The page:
CAN you feel the op shop challenge momentum building? I have started a list of bloggers who have taken on the op shop challenge. Check out...

CAN you feel the op shop challenge momentum building? I have started a list of bloggers who have taken on the op shop challenge. Check out the katiecrackernuts sidebar to see what wonderful treasures have been unearthed and keep the posts coming. And, thank you.

I did mean to post earlier today and wish you all a very happy environment day. My day didn’t go quite as planned, but no complaints here. Life is busy, but good. And, as it turns out, my belated environment day post is also my final op shop challenge post and a call to action.

For me, op shopping is about my power as a consumer. By buying second hand I am not placing pressure on precious resources. I am also, when shopping in regular stores, thinking through whether I can buy the article second hand – or repair something I already have – whether I really need it and whether it’s of a quality that will stand the test of time.

Beth, of Cloth and Fodder, emailed me to share a fantastic online resource using material sourced by companies in exploring and reducing their own carbon emissions. The site listed the environmental cost of items such as a T-shirt, pair of jeans and a pair of leather boots.

Production of a T-shirt, for example produces 4kg C02 and puts at risk 3.1m2 of natural habitat. About 49 million T-shirts triggers the loss of a species. Now, I know, I know - 49 million T-shirts is a lot of T-shirts, but how many have you got in your wardrobe? It does make you think about buying another one, doesn’t it?

The thongs got me. Sydney-siders alone have wiped out a species, maybe two or three. Production of a pair of thongs produces 44kg C02. Count up 4.4 million pairs and, pfft, one species gone.

The numbers do kinda stack up, don’t they? All we have to do is exercise a little consumer muscle to cut carbon emissions, a kilogram at a time if need be. If you can’t buy second hand, buy better, be selective and check the labels for an indication of the environmental cost of the good. If all that fails – as it sometimes does – donate. Pass your goods on to op shops and let them live a second life in someone else’s home. And, while you’re at it, check out the 1degree website's carbon calculator and start counting the carbon savings.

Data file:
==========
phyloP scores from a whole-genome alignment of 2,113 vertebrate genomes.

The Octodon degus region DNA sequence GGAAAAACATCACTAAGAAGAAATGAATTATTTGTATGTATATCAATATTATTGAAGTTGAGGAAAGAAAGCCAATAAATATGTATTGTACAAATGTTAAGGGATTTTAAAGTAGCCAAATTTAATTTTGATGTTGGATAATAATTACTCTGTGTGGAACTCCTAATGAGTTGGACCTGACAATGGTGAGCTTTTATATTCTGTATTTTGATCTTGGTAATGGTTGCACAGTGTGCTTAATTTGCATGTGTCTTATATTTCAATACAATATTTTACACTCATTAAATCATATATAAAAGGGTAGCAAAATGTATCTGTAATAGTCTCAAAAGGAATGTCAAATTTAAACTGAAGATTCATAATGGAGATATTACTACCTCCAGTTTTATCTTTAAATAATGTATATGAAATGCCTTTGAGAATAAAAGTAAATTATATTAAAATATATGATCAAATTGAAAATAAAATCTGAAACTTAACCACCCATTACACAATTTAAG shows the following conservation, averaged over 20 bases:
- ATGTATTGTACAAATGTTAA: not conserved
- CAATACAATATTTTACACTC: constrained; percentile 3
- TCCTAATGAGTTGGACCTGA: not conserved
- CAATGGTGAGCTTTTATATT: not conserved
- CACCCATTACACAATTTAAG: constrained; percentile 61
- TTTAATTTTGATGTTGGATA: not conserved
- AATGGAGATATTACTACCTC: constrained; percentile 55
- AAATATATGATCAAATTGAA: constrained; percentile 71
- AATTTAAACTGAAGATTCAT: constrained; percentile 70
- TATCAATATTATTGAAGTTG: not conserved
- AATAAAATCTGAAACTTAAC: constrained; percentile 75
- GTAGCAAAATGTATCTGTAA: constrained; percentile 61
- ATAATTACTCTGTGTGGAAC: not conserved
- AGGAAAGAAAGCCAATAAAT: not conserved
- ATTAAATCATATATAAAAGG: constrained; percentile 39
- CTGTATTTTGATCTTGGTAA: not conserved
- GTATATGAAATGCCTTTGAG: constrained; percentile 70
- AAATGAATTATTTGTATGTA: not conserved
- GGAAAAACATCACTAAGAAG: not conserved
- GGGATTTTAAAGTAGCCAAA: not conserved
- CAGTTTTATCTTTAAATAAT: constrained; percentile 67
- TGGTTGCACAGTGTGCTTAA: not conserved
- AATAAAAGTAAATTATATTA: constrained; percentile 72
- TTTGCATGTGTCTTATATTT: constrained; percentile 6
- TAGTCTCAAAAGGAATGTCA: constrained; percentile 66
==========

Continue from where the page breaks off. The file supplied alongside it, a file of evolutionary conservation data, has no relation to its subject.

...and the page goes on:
TIP #4: Hand it on. Once finished with a garment, return it to an op shop so it can live another life with someone else. If it’s not in a fit state to be worn, cut the fabric up into cleaning rags or use it in a craft stash for quilting or to be refashioned into something new. If looking to buy uniform pieces, do think about buying from a uniform pool and donating old uniforms to clothing pools. My Girl Guide unit has a free uniform pool. If there is a uniform piece that fits one of the Guides, the parents take it, with the understanding they will return the item, and any other uniform pieces once their daughter grows out of the garment or leaves the unit.

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  1. AnonymousJune 06, 2009

    Good idea about the rags! I never thought of that!

  2. all these op-shop, slow fashion posts are so incredibly inspiring katie! I've been op-shopping for years and have many favourites. will post soon and let you know.

  3. p.s - i'm damn sure that black belt was the one i left at the op-shop. i knew deep down it wasn't for me!

  4. I love everything about the 1 Degree Op Shop Challenge. Mostly because it's another prompt to question every habit; every 'take-for-granted'.

  5. I am loving your Op Shop posts. I have a big bag to take to my local shop today and knowing me will come back with something - will post about it if I get a bargain or two

  6. Thank you for your Op Shop challenge, your posts are very inspiring!

  7. Yes, yes, yes. I'm loving these Op Shop posts. Good on you.